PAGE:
Join Cris Ippolite for an in-depth discussion in this video Using container fields in your database, part of FileMaker Pro 12 Essential Training.
Container fields are an important building block for any FileMaker Pro database in which you want to store and/or display more than just text. With container fields, your database solution can actually store and display digital images or videos, play music and sounds, store electronic documents like PDF, Excel, or Word files. And really, a container field is so versatile that it can store any sort of binary data. Binary is just a generic term for data that cannot be represented as text. Container fields can hold up to 4 GB of binary data in three broad classes, either as an image, a QuickTime file--and when we say QuickTime file we mean multimedia files that are supported by QuickTime 7.5, and that's actually a pretty broad range--or files of any type, and I mentioned PDF, Excel, Word, those type of things, but really anything that you can work with on your computer, you can store inside of container fields.
So if you open up the Exercise File 06_01, and if we go into Layout mode, it's the first time we've worked with Layout mode and all I am going to really do here is add the container field to the layout so that we can work with it a little bit, we'll get to more of that in the upcoming chapters. But you'll notice that all the different fields that we see here in Layout mode, some of them have text baselines and one of them doesn't. That's because this one here is actually our container fields. So what I am going to do is I am going to Shift-select these two things, and I am going to move it over into this white space and move it around with my cursor, and I am going to drag this into a large area in the middle of our screen. This is our container field that happens to be called CompanyLogo.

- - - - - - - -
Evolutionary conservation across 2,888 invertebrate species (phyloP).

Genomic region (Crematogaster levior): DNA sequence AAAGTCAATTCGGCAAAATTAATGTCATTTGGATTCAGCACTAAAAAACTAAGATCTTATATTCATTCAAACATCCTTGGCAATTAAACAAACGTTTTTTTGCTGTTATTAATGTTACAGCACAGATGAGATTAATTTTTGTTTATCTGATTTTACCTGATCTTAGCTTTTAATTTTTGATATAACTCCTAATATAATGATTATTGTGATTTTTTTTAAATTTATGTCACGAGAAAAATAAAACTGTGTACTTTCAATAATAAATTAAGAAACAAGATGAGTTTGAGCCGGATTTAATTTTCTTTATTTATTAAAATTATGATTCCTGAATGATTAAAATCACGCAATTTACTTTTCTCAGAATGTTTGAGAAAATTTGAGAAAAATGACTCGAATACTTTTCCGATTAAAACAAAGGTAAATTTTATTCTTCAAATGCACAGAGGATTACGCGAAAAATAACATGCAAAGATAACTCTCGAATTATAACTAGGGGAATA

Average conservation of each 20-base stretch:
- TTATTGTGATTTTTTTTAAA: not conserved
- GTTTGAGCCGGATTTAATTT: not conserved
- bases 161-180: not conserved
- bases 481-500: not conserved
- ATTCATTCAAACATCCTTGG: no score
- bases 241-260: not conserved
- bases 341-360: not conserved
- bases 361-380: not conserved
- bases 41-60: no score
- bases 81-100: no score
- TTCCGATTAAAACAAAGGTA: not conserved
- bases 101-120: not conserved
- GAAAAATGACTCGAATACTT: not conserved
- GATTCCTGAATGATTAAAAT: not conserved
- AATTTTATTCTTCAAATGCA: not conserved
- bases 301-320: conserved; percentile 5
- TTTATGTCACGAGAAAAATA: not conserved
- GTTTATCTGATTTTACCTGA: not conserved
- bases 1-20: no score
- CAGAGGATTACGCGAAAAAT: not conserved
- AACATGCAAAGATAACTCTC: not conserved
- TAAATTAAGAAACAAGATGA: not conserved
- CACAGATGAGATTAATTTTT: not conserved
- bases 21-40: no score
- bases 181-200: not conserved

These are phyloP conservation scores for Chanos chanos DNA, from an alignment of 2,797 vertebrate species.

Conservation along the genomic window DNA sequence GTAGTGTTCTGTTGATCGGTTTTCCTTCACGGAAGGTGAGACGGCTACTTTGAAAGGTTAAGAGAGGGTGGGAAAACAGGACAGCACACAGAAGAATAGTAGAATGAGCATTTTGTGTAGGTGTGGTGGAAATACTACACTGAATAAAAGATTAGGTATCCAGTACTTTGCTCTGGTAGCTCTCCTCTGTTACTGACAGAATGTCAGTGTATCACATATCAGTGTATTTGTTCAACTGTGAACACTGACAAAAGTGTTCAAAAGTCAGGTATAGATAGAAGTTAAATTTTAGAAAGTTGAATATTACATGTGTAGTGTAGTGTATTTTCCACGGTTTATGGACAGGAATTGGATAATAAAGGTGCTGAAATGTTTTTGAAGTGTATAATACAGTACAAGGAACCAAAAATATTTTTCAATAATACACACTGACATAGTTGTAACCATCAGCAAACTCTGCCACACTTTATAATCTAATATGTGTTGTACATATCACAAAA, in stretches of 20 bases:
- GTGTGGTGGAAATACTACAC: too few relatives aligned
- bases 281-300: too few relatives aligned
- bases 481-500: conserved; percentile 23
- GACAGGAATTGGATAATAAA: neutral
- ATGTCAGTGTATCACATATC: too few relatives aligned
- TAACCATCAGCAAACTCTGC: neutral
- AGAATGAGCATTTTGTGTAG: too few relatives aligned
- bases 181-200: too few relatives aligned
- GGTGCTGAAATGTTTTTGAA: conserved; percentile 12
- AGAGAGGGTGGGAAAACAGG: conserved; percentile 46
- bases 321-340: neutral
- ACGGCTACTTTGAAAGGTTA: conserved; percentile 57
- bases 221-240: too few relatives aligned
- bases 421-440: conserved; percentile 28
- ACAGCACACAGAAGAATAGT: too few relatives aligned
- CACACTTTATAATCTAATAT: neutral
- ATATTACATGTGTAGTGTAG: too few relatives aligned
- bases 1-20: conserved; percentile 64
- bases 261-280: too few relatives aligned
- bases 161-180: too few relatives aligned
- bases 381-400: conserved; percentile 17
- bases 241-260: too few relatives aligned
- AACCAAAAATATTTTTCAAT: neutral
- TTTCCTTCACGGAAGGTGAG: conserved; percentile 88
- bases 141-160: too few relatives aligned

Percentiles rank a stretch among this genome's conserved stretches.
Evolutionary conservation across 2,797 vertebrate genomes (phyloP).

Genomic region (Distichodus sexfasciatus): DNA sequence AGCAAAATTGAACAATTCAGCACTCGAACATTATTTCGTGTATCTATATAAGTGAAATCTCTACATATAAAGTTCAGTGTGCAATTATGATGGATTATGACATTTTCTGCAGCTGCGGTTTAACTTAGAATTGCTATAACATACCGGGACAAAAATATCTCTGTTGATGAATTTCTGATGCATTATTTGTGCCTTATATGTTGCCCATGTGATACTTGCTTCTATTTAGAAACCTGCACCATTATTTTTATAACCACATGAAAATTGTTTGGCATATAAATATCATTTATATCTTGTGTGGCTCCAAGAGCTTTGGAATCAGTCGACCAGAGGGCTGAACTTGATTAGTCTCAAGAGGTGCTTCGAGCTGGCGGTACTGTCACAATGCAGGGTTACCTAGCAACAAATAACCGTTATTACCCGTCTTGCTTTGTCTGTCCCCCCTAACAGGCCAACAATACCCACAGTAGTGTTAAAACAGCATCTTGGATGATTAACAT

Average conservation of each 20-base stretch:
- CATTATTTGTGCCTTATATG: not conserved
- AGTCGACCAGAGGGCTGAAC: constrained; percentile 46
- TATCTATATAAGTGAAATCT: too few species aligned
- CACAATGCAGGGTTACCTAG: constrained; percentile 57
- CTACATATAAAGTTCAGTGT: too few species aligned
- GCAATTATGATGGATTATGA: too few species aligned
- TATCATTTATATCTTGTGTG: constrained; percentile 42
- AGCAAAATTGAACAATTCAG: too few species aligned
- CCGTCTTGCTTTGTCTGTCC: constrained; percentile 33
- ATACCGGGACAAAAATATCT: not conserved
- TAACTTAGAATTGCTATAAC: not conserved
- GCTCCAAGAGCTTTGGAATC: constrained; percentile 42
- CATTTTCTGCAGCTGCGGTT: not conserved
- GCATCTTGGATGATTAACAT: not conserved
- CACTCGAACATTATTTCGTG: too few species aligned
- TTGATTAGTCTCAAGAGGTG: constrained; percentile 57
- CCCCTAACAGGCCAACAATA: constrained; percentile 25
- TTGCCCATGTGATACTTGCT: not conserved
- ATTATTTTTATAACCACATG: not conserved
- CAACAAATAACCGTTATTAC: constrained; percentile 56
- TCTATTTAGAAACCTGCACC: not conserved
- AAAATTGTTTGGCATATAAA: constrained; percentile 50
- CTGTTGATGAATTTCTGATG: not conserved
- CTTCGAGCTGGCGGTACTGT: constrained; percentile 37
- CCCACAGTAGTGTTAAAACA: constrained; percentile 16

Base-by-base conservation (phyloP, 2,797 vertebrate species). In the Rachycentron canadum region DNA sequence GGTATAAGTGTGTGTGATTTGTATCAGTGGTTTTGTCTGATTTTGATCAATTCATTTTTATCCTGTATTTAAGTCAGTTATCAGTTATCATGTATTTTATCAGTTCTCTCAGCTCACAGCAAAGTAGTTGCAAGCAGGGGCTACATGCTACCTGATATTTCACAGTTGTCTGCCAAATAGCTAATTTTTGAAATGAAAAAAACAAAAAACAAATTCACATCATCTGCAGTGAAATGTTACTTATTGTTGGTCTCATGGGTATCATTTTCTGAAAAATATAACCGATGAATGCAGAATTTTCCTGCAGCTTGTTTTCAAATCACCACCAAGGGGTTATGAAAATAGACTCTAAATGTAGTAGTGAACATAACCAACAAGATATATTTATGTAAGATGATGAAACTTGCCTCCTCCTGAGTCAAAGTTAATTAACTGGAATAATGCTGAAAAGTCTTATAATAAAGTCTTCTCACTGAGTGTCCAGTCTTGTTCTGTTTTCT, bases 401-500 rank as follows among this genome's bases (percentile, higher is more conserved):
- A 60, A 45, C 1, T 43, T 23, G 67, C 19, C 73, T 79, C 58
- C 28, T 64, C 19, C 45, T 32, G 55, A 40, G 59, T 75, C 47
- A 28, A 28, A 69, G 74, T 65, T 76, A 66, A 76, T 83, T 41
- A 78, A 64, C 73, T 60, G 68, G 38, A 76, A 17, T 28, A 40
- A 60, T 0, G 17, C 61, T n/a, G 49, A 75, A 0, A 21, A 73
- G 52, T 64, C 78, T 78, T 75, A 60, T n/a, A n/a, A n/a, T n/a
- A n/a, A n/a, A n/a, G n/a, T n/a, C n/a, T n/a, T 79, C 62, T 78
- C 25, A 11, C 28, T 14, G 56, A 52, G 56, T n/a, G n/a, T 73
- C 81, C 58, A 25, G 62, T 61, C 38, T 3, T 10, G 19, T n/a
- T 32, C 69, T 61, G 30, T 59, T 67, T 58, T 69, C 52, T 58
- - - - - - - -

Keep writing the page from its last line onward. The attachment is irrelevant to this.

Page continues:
Now, if we go back into Browse and Save our changes, you'll notice that if I click into this field and try typing, it won't let me do so. The only way to get data into a container field is first by selecting it so it's focused, and I've just selected the field, and we see that it's got the dark edge around it, unlike the edges here, if I click PhoneNumber, now that gets the dark edges around it and everything else has the dotted lines. But if I go under the Insert menu while I've got the container field selected, you see that I've got some options for inserting some values. You see here that we've got Picture, QuickTime, Sound, and File.
However, we do have options for Audio/Video and PDF, but they're currently grayed out, and I'll get to why that is in a second. But first, let's look at how files can be stored using the options that are available to us now. So let's start by adding a picture, and I am going to pick Picture and then from our exercise files I am going to choose a file that's called author.jpg and select Insert. Now you can see the picture in the field. Notice that when you navigate back and forth from record to record that the picture only appears in the record in which I embedded it just like any other data that you put in a field.
If we click into the field and now hit our Delete button, you'll see that it removes the value, and that's how we can control data inside of a container field. There are actually a couple of different ways to get data into your container. For example, in FileMaker 12, drag and drop is supported. So you'll notice if I make this window a little bit smaller and reveal our Exercise Folders, I can click on the author image and drag it into the container, and it now populates that database record with this image. You can also control data in the field by right-clicking the field or Ctrl-clicking on a Mac.
You see here I can cut the value if I want to get rid of it, or I can insert another value into the field if I'd like to, or I can extract the data from inside this record by hitting Export Field Contents. Of course, being able to store any type of document in a container field does no good unless you can get the documents out again when you needed them, and that's where Export Field Contents comes into play. So when this file is shared, users can export data out of a container field that they didn't necessarily put in the first place. It becomes a very nice file repository or asset repository database in that regard.